A Simple and Portable Ruby Interface to InChI

May 29, 2008

Although the InChI software itself is written in C, it can still be used via Ruby. Rino offers one implementation of a Ruby InChI interface that makes use of a C extension. This article describes a more concise and portable solution.

The Code

The following code will accept a String encoding a molfile and return either its InChI, or an empty String if no InChI could be found:

module InChI
  def inchi_for molfile
    output = %x[echo "#{molfile}" | cInChI-1 -STDIO]

    output.eql?("") ? "" : output.split(/\n/)[1]
  end
end

This code takes advantage of Ruby's built-in support for Command Expansion.

Testing the Code

The code below tests the library:

require 'inchi'
include InChI

molfile =
"http://chempedia.com/compounds/106.mol
  -OEChem-03010811072D

 12 12  0     0  0  0  0  0  0999 V2000
    2.8660    1.0000    0.0000 C   0  0  0  0  0  0  0  0  0  0  0  0
    2.0000    0.5000    0.0000 C   0  0  0  0  0  0  0  0  0  0  0  0
    3.7321    0.5000    0.0000 C   0  0  0  0  0  0  0  0  0  0  0  0
    2.0000   -0.5000    0.0000 C   0  0  0  0  0  0  0  0  0  0  0  0
    3.7321   -0.5000    0.0000 C   0  0  0  0  0  0  0  0  0  0  0  0
    2.8660   -1.0000    0.0000 C   0  0  0  0  0  0  0  0  0  0  0  0
    2.8660    1.6200    0.0000 H   0  0  0  0  0  0  0  0  0  0  0  0
    1.4631    0.8100    0.0000 H   0  0  0  0  0  0  0  0  0  0  0  0
    4.2690    0.8100    0.0000 H   0  0  0  0  0  0  0  0  0  0  0  0
    1.4631   -0.8100    0.0000 H   0  0  0  0  0  0  0  0  0  0  0  0
    4.2690   -0.8100    0.0000 H   0  0  0  0  0  0  0  0  0  0  0  0
    2.8660   -1.6200    0.0000 H   0  0  0  0  0  0  0  0  0  0  0  0
  1  2  2  0  0  0  0
  1  3  1  0  0  0  0
  1  7  1  0  0  0  0
  2  4  1  0  0  0  0
  2  8  1  0  0  0  0
  3  5  2  0  0  0  0
  3  9  1  0  0  0  0
  4  6  2  0  0  0  0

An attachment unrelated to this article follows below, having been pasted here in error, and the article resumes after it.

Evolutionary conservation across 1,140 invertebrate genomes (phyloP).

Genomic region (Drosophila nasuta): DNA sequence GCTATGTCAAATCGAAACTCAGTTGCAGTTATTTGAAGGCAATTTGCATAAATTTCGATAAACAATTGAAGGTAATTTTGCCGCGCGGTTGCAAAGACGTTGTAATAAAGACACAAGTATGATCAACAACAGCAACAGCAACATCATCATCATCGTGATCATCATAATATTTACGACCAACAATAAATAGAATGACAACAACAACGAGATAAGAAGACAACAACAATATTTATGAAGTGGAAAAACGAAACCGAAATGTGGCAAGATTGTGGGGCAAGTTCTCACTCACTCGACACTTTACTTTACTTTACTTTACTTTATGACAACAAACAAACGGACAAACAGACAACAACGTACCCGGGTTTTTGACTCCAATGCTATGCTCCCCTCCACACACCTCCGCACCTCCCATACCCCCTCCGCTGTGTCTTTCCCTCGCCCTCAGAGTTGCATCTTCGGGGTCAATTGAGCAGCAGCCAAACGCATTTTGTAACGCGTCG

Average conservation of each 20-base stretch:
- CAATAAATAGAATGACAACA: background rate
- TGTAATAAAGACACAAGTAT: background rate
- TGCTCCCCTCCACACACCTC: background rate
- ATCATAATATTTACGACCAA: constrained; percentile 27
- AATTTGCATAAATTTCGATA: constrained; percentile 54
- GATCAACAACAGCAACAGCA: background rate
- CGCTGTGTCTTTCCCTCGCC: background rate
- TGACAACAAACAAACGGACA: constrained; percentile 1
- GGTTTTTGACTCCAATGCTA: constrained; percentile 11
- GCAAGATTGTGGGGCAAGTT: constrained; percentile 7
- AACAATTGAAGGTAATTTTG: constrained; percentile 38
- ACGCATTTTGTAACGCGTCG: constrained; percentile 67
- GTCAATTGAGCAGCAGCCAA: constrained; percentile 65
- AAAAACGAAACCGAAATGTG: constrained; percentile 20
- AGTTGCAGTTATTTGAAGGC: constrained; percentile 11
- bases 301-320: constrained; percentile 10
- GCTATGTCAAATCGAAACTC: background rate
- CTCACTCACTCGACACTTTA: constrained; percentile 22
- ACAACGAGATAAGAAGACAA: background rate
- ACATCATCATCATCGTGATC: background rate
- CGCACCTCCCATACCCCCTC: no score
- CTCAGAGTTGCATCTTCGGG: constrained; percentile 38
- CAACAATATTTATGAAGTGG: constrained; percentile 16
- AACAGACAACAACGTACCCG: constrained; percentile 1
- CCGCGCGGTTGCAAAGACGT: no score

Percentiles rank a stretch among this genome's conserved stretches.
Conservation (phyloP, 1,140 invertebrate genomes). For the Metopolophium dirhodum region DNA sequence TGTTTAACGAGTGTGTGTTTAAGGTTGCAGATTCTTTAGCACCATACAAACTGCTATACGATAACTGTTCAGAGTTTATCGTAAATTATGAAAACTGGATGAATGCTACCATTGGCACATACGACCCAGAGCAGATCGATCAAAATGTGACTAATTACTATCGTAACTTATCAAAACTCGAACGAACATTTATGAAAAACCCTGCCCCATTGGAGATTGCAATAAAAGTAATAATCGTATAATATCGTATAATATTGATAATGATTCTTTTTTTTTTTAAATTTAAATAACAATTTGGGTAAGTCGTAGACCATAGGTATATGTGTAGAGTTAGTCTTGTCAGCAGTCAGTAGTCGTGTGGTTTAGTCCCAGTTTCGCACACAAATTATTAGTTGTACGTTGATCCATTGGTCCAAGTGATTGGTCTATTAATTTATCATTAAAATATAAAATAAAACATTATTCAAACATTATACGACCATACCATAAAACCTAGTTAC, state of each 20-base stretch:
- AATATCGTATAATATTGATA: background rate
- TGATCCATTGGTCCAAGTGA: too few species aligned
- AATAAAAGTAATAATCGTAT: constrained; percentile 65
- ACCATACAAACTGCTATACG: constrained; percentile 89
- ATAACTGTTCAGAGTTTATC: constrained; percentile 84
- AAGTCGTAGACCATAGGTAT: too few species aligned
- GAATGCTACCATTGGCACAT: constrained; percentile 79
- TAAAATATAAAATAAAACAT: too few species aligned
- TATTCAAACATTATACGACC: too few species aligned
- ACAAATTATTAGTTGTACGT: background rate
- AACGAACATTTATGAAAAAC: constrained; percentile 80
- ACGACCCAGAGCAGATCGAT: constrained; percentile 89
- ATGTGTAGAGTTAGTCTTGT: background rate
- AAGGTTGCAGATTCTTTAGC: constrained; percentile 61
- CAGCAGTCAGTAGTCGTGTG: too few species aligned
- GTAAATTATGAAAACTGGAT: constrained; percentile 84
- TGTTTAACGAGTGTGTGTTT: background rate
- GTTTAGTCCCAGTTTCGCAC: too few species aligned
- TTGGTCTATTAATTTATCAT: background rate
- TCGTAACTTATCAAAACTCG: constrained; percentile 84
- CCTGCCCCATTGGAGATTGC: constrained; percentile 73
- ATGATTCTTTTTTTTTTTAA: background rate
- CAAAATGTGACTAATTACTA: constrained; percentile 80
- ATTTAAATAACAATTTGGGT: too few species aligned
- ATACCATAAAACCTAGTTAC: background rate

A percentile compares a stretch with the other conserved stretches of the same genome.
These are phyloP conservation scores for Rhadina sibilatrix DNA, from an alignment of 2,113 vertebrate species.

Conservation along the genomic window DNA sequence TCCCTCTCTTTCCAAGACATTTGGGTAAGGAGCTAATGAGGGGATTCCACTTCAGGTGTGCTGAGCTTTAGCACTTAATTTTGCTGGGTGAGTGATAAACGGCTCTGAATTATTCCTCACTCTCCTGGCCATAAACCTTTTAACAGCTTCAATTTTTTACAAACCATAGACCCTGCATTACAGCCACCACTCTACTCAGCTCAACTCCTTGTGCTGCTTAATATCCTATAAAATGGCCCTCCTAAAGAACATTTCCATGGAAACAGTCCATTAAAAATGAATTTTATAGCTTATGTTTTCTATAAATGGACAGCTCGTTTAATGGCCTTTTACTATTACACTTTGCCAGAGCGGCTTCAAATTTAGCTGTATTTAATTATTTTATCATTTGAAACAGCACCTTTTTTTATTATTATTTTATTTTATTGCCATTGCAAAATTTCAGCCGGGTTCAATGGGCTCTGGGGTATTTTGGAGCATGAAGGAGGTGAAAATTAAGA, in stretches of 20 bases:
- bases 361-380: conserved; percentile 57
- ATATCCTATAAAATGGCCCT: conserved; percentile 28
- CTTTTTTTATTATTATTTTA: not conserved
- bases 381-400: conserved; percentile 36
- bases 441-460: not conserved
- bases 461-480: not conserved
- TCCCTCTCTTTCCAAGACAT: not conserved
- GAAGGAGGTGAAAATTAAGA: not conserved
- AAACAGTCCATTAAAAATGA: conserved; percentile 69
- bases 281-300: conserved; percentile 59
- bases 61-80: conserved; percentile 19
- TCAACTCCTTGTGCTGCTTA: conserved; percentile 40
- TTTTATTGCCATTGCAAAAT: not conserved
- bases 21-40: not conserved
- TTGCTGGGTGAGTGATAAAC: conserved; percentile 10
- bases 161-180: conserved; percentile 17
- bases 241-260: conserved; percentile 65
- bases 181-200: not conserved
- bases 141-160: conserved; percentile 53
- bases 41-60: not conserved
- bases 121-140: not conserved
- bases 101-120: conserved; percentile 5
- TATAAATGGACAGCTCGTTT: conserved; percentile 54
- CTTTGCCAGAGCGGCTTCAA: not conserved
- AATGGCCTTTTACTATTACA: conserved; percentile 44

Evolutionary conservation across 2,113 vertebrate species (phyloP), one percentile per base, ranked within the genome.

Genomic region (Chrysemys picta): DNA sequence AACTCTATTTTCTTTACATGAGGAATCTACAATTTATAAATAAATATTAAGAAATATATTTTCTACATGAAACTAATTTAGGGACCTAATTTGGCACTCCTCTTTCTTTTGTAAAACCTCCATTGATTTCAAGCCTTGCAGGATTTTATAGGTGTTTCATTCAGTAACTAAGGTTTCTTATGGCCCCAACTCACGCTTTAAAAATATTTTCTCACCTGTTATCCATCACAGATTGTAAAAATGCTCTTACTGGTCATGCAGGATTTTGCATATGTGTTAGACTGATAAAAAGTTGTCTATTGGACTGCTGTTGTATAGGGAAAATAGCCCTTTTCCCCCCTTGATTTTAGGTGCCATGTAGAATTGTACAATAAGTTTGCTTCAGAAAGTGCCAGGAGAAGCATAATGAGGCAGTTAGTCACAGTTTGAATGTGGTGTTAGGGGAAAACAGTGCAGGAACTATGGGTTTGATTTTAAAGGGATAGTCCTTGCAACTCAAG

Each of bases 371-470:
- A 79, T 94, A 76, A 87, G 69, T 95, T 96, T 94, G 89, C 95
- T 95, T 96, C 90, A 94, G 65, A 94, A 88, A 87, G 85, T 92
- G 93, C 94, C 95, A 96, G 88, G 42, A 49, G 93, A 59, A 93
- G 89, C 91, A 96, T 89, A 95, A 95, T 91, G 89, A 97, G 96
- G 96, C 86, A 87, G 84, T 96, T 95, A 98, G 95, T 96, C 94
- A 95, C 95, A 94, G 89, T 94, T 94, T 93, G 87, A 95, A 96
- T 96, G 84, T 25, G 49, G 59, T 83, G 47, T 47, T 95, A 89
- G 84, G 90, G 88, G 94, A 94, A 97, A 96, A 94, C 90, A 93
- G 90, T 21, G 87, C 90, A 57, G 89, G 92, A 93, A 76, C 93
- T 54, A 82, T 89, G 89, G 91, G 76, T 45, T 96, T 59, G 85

4 10  1  0  0  0  0
  5  6  1  0  0  0  0
  5 11  1  0  0  0  0
  6 12  1  0  0  0  0
M  END"

puts "Found InChI: #{inchi_for(molfile)}"

We can run the test by saving it in a file called test.rb and executing it:

$ ruby test.rb
InChI version 1, Software version 1.02-beta August 2007
Log file not specified. Using standard error output.
Input file not specified. Using standard input.
Output file not specified. Using standard output.
Options: Mobile H Perception ON
Isotopic ON, Absolute Stereo ON
Omit undefined/unknown stereogenic centers and bonds
Full Aux. info
Input format: MOLfile
Output format: Plain text
Timeout per structure: 60.000 sec; Up to 1024 atoms per structure
End of file detected after structure #1.
Finished processing 1 structure: 0 errors, processing time 0:00:00.00
Found InChI: InChI=1/C6H6/c1-2-4-6-5-3-1/h1-6H

Prerequisites

The above approach only requires that it be run on a UNIX-like system, and that a copy of the InChI library be present on your path.

Advantages

The approach described here offers some important advantages over Rino:

Disadvantages

This approach creates a lot of noisy log output to the console. There must be a way to suppress it, but so far I haven't found out how.

Conclusions

Using Ruby's support for Command Expansions has enabled the creation of a concise and portable Ruby interface to the InChI toolkit. Similar principles would apply to any Unix command-line binary, including for example, Open Babel.